Advertisement

The Scientist

» women, culture and immunology

Most Recent

image: Innovation Renovation

Innovation Renovation

By | January 1, 2015

Is the fear of funding and doing fundamental, risky research killing our ability to make breakthroughs?

3 Comments

image: Speaking of Science

Speaking of Science

By | January 1, 2015

January 2015's selection of notable quotes

2 Comments

image: Stress Fractures

Stress Fractures

By | January 1, 2015

Social adversity shapes humans’ immune systems—and probably their susceptibility to disease—by altering the expression of large groups of genes.

6 Comments

image: The Year in Pathogens

The Year in Pathogens

By | December 29, 2014

Ebola, MERS, and enterovirus D68; polio eradication efforts; new regulations on potentially dangerous research

0 Comments

image: Repurposed Retroviruses

Repurposed Retroviruses

By | December 18, 2014

B cells have commandeered ancient viral sequences in the genome to transmit antigen signals.

0 Comments

image: Platelets Fan Inflammation

Platelets Fan Inflammation

By | December 4, 2014

The circulating blood cells bind to neutrophils, prompting inflammation-related activity in these immune cell partners.

0 Comments

image: Gut Microbes Trigger Malaria-Fighting Antibodies

Gut Microbes Trigger Malaria-Fighting Antibodies

By | December 4, 2014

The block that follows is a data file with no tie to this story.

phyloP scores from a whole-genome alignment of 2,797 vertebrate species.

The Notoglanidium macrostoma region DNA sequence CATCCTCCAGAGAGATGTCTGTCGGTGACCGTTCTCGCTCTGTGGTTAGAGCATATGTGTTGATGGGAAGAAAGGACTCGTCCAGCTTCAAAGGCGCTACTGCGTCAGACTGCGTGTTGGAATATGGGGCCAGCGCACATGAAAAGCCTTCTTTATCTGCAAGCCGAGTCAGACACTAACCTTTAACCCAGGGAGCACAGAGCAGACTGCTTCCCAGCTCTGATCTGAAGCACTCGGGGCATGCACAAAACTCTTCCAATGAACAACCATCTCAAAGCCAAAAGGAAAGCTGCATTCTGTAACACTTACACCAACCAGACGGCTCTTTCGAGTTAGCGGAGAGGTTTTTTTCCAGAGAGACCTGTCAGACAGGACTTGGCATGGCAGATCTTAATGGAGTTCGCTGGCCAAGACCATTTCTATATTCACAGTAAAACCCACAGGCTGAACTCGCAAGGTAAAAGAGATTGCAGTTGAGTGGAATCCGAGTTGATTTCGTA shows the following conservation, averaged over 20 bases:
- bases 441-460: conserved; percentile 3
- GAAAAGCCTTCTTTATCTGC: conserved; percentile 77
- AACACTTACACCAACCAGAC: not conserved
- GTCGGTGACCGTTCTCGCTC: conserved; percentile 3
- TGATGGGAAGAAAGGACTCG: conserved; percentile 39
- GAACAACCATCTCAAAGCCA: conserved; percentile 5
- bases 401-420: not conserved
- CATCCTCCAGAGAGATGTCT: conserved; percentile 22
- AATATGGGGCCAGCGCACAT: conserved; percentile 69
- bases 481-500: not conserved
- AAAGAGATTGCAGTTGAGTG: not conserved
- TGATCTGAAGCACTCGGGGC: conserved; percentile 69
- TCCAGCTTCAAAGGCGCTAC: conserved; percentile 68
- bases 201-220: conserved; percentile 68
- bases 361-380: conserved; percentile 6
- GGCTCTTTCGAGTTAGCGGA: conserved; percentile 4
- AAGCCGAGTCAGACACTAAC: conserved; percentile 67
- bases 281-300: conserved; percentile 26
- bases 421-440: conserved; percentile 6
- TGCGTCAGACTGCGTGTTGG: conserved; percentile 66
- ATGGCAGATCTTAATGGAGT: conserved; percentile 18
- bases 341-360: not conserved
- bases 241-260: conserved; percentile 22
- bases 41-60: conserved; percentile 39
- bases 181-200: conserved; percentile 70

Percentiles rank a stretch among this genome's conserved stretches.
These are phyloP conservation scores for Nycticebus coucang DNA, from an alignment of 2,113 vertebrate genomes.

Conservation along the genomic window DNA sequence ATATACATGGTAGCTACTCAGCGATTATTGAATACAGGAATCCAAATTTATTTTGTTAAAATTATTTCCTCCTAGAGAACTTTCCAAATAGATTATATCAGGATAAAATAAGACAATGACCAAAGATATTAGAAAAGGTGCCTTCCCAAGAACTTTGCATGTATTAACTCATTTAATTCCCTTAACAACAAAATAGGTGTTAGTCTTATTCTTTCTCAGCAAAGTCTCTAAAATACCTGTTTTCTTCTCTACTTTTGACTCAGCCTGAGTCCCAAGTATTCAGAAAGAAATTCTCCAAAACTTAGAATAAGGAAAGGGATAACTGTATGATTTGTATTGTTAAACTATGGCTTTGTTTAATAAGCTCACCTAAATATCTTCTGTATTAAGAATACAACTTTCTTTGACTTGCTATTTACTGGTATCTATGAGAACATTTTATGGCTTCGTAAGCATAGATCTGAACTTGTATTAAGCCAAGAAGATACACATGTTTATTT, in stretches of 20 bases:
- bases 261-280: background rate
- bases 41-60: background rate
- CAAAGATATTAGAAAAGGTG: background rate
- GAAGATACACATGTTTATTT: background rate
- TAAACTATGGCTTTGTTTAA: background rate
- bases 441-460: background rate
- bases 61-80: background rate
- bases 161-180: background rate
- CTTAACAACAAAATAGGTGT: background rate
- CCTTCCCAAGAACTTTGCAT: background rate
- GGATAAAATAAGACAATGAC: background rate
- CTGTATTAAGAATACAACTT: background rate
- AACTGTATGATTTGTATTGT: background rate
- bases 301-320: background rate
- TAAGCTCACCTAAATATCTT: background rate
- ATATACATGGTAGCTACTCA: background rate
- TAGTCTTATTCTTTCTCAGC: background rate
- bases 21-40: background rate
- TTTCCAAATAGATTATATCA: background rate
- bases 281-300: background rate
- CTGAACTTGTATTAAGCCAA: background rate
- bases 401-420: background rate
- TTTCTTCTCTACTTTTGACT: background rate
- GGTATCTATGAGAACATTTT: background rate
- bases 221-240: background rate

A carbohydrate antigen found on cells of E. coli and other species prompts a potent immune response against malaria-causing parasites in mice.

1 Comment

image: All Systems Go

All Systems Go

By | December 1, 2014

Alan Aderem earned his PhD while under house arrest for protesting apartheid in South Africa. His early political involvement has guided his scientific focus, encouraging fellow systems biologists to study immunology and infectious diseases.

0 Comments

image: Bespoke Cell Jackets

Bespoke Cell Jackets

By | December 1, 2014

Scientists make hydrogel coats for individual cells that can be tailored to specific research questions.

0 Comments

image: Book Excerpt from <em>One Plus One Equals One</em>

Book Excerpt from One Plus One Equals One

By | December 1, 2014

In Chapter 7, “Green Evolution, Green Revolution,” author John Archibald describes how endosymbiosis helped color the Earth in a verdant hue.

0 Comments

Advertisement
RayBiotech
RayBiotech

Popular Now

  1. Neanderthal-Human Hybrid Unearthed
  2. Extra DNA Base Discovered
    The Nutshell Extra DNA Base Discovered

    An epigenetic variant of cytosine is stable in the genomes of living mice, suggesting a possible expansion of the DNA alphabet.

  3. Opinion: Too Many Mitochondrial Genome Papers
  4. The Brain on Fear
    The Scientist The Brain on Fear

    Scientists uncover the neurons in the mouse brain responsible for linking the sight of a looming object to scared behavior.

Advertisement
BioLegend
BioLegend
Advertisement
The Scientist